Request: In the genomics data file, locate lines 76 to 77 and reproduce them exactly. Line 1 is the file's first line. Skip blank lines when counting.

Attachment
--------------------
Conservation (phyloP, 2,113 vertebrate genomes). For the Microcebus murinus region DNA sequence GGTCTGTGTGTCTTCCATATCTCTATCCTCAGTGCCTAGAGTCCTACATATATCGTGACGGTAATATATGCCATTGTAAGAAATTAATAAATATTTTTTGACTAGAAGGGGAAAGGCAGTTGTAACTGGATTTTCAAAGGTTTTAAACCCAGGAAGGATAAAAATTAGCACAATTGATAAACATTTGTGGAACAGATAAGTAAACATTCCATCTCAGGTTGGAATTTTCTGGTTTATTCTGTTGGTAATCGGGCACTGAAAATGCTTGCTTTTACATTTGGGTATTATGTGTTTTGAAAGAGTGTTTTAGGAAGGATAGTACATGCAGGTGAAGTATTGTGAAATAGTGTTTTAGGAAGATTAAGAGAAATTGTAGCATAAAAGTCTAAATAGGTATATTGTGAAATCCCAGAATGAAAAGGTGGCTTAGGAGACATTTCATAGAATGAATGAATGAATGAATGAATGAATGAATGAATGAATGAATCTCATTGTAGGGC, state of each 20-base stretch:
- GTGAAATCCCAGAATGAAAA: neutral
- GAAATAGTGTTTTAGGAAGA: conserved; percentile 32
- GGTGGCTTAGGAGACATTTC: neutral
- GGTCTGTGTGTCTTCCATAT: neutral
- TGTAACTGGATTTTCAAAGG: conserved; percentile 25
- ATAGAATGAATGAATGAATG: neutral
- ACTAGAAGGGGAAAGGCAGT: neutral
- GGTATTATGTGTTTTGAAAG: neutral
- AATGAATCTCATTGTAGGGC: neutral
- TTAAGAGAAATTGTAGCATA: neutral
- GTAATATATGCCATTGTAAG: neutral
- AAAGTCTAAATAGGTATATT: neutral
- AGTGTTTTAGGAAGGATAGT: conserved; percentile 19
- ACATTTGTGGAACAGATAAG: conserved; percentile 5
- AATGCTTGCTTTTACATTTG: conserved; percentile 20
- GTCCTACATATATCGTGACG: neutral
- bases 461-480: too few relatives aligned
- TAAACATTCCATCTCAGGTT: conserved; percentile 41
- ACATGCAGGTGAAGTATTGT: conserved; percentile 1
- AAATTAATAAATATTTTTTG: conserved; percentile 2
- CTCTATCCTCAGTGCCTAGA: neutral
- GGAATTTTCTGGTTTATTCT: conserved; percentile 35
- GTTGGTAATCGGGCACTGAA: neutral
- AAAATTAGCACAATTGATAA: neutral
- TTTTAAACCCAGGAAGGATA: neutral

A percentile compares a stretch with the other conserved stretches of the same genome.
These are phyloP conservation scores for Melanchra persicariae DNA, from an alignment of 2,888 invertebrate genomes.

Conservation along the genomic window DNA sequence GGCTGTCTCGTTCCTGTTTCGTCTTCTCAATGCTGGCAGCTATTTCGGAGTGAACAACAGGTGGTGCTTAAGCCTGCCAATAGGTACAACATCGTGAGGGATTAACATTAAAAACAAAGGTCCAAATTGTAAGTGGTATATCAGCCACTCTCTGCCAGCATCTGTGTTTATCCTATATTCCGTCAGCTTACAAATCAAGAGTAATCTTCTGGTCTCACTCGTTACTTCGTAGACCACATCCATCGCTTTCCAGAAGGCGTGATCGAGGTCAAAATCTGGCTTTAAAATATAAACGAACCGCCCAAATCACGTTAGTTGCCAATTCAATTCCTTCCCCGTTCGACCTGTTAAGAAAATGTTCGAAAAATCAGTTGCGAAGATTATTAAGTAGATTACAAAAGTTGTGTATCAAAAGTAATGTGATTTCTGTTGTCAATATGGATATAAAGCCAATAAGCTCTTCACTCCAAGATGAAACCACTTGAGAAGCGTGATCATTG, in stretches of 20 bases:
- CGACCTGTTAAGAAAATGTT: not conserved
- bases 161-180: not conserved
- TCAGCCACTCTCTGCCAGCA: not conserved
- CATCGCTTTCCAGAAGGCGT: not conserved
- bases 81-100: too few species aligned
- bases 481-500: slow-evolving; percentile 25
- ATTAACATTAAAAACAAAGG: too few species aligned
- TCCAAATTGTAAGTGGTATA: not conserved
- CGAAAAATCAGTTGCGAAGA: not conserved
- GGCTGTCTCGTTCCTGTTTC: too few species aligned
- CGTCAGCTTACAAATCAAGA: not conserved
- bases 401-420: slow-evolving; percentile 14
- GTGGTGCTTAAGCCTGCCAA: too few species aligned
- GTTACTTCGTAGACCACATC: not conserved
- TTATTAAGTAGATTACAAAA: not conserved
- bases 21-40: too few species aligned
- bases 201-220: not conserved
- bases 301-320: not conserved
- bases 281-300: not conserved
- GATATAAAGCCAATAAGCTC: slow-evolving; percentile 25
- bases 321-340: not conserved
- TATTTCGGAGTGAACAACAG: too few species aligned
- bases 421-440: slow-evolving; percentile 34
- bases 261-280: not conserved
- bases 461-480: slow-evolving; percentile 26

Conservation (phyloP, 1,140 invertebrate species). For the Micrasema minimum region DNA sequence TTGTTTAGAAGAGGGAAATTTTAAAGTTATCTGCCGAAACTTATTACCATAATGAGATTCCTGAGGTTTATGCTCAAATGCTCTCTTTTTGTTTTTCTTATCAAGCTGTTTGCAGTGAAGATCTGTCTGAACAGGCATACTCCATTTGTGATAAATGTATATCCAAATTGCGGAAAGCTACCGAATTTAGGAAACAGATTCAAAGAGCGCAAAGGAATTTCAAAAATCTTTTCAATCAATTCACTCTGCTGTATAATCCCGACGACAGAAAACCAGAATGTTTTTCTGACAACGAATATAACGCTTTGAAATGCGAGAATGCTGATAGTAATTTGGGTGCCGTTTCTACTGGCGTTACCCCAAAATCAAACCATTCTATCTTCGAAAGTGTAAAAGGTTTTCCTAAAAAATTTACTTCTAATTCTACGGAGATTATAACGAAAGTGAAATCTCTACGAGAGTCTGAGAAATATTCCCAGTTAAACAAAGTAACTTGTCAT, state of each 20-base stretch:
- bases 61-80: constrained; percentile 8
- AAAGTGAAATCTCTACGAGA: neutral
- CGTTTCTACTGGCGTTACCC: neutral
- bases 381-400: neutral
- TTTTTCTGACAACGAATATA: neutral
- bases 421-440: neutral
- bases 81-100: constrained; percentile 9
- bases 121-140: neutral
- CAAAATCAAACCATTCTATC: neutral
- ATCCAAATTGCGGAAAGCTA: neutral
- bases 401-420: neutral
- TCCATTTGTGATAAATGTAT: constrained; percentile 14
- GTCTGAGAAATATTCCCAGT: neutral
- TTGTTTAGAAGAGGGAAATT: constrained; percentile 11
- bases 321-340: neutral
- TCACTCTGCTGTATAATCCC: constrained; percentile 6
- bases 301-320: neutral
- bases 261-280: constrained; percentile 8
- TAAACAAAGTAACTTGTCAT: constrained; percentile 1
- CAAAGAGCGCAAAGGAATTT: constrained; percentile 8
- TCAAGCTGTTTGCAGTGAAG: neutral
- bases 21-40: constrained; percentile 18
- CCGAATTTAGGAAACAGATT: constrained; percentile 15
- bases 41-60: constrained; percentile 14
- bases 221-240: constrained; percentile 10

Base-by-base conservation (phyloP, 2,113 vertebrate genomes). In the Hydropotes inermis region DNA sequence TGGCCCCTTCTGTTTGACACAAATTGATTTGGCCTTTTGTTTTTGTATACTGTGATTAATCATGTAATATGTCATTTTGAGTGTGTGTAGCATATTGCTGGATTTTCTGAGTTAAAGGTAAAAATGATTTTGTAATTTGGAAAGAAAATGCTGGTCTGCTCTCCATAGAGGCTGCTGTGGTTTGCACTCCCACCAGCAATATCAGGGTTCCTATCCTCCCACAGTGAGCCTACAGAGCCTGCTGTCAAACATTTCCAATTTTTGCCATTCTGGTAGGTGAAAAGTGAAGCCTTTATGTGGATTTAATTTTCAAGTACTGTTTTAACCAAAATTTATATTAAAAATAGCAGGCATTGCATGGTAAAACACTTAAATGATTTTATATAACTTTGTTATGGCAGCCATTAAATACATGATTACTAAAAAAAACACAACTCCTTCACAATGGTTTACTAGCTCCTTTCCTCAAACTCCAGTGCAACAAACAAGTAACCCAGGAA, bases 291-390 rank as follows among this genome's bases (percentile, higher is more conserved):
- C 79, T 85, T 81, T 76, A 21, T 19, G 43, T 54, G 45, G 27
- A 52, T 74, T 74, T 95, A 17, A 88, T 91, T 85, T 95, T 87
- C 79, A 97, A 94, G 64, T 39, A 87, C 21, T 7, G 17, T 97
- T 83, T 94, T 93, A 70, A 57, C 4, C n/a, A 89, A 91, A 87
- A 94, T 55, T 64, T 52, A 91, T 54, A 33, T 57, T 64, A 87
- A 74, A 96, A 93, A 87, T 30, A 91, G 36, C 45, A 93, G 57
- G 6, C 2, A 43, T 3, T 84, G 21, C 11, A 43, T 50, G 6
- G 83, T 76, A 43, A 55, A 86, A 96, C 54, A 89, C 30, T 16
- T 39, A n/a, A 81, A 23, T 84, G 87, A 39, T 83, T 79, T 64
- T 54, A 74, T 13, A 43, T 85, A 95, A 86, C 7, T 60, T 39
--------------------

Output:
- TCAAGCTGTTTGCAGTGAAG: neutral
- bases 21-40: constrained; percentile 18